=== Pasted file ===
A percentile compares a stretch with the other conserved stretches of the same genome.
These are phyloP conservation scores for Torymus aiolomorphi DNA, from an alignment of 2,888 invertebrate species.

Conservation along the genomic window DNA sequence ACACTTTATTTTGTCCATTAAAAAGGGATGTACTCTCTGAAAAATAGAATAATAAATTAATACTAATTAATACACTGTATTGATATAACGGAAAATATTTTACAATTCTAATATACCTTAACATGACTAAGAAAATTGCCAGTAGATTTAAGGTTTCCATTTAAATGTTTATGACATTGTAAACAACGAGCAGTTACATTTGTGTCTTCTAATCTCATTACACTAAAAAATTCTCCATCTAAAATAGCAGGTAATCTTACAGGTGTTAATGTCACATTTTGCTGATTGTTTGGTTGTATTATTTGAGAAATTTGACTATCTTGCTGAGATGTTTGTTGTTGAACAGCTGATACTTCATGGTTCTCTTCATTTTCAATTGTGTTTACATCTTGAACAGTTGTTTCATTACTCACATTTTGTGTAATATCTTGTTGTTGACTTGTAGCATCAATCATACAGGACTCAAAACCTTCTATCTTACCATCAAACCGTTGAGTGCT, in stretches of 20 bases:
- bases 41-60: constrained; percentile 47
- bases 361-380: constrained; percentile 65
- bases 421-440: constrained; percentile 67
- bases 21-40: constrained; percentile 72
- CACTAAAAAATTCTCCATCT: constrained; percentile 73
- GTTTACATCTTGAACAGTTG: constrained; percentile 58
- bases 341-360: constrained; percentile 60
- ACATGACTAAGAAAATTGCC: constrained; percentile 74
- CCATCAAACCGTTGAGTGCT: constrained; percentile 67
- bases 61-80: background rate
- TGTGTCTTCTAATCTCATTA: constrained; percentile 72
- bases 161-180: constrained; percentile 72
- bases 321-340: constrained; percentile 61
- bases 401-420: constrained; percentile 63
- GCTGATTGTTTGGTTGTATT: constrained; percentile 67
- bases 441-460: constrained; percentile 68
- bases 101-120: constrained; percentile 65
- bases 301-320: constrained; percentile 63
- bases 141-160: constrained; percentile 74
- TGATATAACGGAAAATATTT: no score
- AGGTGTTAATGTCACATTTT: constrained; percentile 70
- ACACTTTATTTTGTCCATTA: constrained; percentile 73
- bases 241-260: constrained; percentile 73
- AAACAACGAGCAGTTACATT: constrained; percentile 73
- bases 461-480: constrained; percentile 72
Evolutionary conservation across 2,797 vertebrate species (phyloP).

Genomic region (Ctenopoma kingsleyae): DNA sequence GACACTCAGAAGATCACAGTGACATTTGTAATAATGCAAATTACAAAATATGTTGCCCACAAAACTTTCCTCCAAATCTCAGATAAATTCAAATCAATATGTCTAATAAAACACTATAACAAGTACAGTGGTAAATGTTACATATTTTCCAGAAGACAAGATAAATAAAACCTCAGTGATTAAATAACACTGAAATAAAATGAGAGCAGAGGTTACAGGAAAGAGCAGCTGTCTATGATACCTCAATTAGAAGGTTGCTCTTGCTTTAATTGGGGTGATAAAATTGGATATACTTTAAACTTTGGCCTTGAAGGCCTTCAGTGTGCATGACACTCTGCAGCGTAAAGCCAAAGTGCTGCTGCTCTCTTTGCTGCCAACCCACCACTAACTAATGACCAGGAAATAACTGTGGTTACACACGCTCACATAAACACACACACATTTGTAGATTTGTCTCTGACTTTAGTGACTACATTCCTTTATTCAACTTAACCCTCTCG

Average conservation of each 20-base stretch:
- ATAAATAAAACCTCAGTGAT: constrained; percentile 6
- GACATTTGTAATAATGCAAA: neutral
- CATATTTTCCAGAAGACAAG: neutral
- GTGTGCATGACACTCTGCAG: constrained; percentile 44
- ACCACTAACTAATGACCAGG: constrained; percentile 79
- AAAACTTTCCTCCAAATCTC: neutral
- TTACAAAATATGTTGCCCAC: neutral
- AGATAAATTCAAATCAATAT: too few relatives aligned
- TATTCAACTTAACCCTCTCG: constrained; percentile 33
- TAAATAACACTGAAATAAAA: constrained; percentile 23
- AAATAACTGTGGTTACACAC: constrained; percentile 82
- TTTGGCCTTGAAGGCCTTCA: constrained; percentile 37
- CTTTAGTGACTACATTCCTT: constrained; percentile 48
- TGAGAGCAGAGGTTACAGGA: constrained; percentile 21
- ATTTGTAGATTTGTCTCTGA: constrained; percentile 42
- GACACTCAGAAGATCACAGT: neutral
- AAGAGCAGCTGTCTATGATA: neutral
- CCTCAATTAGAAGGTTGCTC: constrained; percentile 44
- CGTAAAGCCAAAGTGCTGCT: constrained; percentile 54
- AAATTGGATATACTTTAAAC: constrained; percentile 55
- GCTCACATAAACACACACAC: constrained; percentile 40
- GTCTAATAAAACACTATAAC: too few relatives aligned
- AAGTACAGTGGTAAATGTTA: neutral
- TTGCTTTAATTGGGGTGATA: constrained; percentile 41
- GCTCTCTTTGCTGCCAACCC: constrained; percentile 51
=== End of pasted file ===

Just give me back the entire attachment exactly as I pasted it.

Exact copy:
A percentile compares a stretch with the other conserved stretches of the same genome.
These are phyloP conservation scores for Torymus aiolomorphi DNA, from an alignment of 2,888 invertebrate species.

Conservation along the genomic window DNA sequence ACACTTTATTTTGTCCATTAAAAAGGGATGTACTCTCTGAAAAATAGAATAATAAATTAATACTAATTAATACACTGTATTGATATAACGGAAAATATTTTACAATTCTAATATACCTTAACATGACTAAGAAAATTGCCAGTAGATTTAAGGTTTCCATTTAAATGTTTATGACATTGTAAACAACGAGCAGTTACATTTGTGTCTTCTAATCTCATTACACTAAAAAATTCTCCATCTAAAATAGCAGGTAATCTTACAGGTGTTAATGTCACATTTTGCTGATTGTTTGGTTGTATTATTTGAGAAATTTGACTATCTTGCTGAGATGTTTGTTGTTGAACAGCTGATACTTCATGGTTCTCTTCATTTTCAATTGTGTTTACATCTTGAACAGTTGTTTCATTACTCACATTTTGTGTAATATCTTGTTGTTGACTTGTAGCATCAATCATACAGGACTCAAAACCTTCTATCTTACCATCAAACCGTTGAGTGCT, in stretches of 20 bases:
- bases 41-60: constrained; percentile 47
- bases 361-380: constrained; percentile 65
- bases 421-440: constrained; percentile 67
- bases 21-40: constrained; percentile 72
- CACTAAAAAATTCTCCATCT: constrained; percentile 73
- GTTTACATCTTGAACAGTTG: constrained; percentile 58
- bases 341-360: constrained; percentile 60
- ACATGACTAAGAAAATTGCC: constrained; percentile 74
- CCATCAAACCGTTGAGTGCT: constrained; percentile 67
- bases 61-80: background rate
- TGTGTCTTCTAATCTCATTA: constrained; percentile 72
- bases 161-180: constrained; percentile 72
- bases 321-340: constrained; percentile 61
- bases 401-420: constrained; percentile 63
- GCTGATTGTTTGGTTGTATT: constrained; percentile 67
- bases 441-460: constrained; percentile 68
- bases 101-120: constrained; percentile 65
- bases 301-320: constrained; percentile 63
- bases 141-160: constrained; percentile 74
- TGATATAACGGAAAATATTT: no score
- AGGTGTTAATGTCACATTTT: constrained; percentile 70
- ACACTTTATTTTGTCCATTA: constrained; percentile 73
- bases 241-260: constrained; percentile 73
- AAACAACGAGCAGTTACATT: constrained; percentile 73
- bases 461-480: constrained; percentile 72
Evolutionary conservation across 2,797 vertebrate species (phyloP).

Genomic region (Ctenopoma kingsleyae): DNA sequence GACACTCAGAAGATCACAGTGACATTTGTAATAATGCAAATTACAAAATATGTTGCCCACAAAACTTTCCTCCAAATCTCAGATAAATTCAAATCAATATGTCTAATAAAACACTATAACAAGTACAGTGGTAAATGTTACATATTTTCCAGAAGACAAGATAAATAAAACCTCAGTGATTAAATAACACTGAAATAAAATGAGAGCAGAGGTTACAGGAAAGAGCAGCTGTCTATGATACCTCAATTAGAAGGTTGCTCTTGCTTTAATTGGGGTGATAAAATTGGATATACTTTAAACTTTGGCCTTGAAGGCCTTCAGTGTGCATGACACTCTGCAGCGTAAAGCCAAAGTGCTGCTGCTCTCTTTGCTGCCAACCCACCACTAACTAATGACCAGGAAATAACTGTGGTTACACACGCTCACATAAACACACACACATTTGTAGATTTGTCTCTGACTTTAGTGACTACATTCCTTTATTCAACTTAACCCTCTCG

Average conservation of each 20-base stretch:
- ATAAATAAAACCTCAGTGAT: constrained; percentile 6
- GACATTTGTAATAATGCAAA: neutral
- CATATTTTCCAGAAGACAAG: neutral
- GTGTGCATGACACTCTGCAG: constrained; percentile 44
- ACCACTAACTAATGACCAGG: constrained; percentile 79
- AAAACTTTCCTCCAAATCTC: neutral
- TTACAAAATATGTTGCCCAC: neutral
- AGATAAATTCAAATCAATAT: too few relatives aligned
- TATTCAACTTAACCCTCTCG: constrained; percentile 33
- TAAATAACACTGAAATAAAA: constrained; percentile 23
- AAATAACTGTGGTTACACAC: constrained; percentile 82
- TTTGGCCTTGAAGGCCTTCA: constrained; percentile 37
- CTTTAGTGACTACATTCCTT: constrained; percentile 48
- TGAGAGCAGAGGTTACAGGA: constrained; percentile 21
- ATTTGTAGATTTGTCTCTGA: constrained; percentile 42
- GACACTCAGAAGATCACAGT: neutral
- AAGAGCAGCTGTCTATGATA: neutral
- CCTCAATTAGAAGGTTGCTC: constrained; percentile 44
- CGTAAAGCCAAAGTGCTGCT: constrained; percentile 54
- AAATTGGATATACTTTAAAC: constrained; percentile 55
- GCTCACATAAACACACACAC: constrained; percentile 40
- GTCTAATAAAACACTATAAC: too few relatives aligned
- AAGTACAGTGGTAAATGTTA: neutral
- TTGCTTTAATTGGGGTGATA: constrained; percentile 41
- GCTCTCTTTGCTGCCAACCC: constrained; percentile 51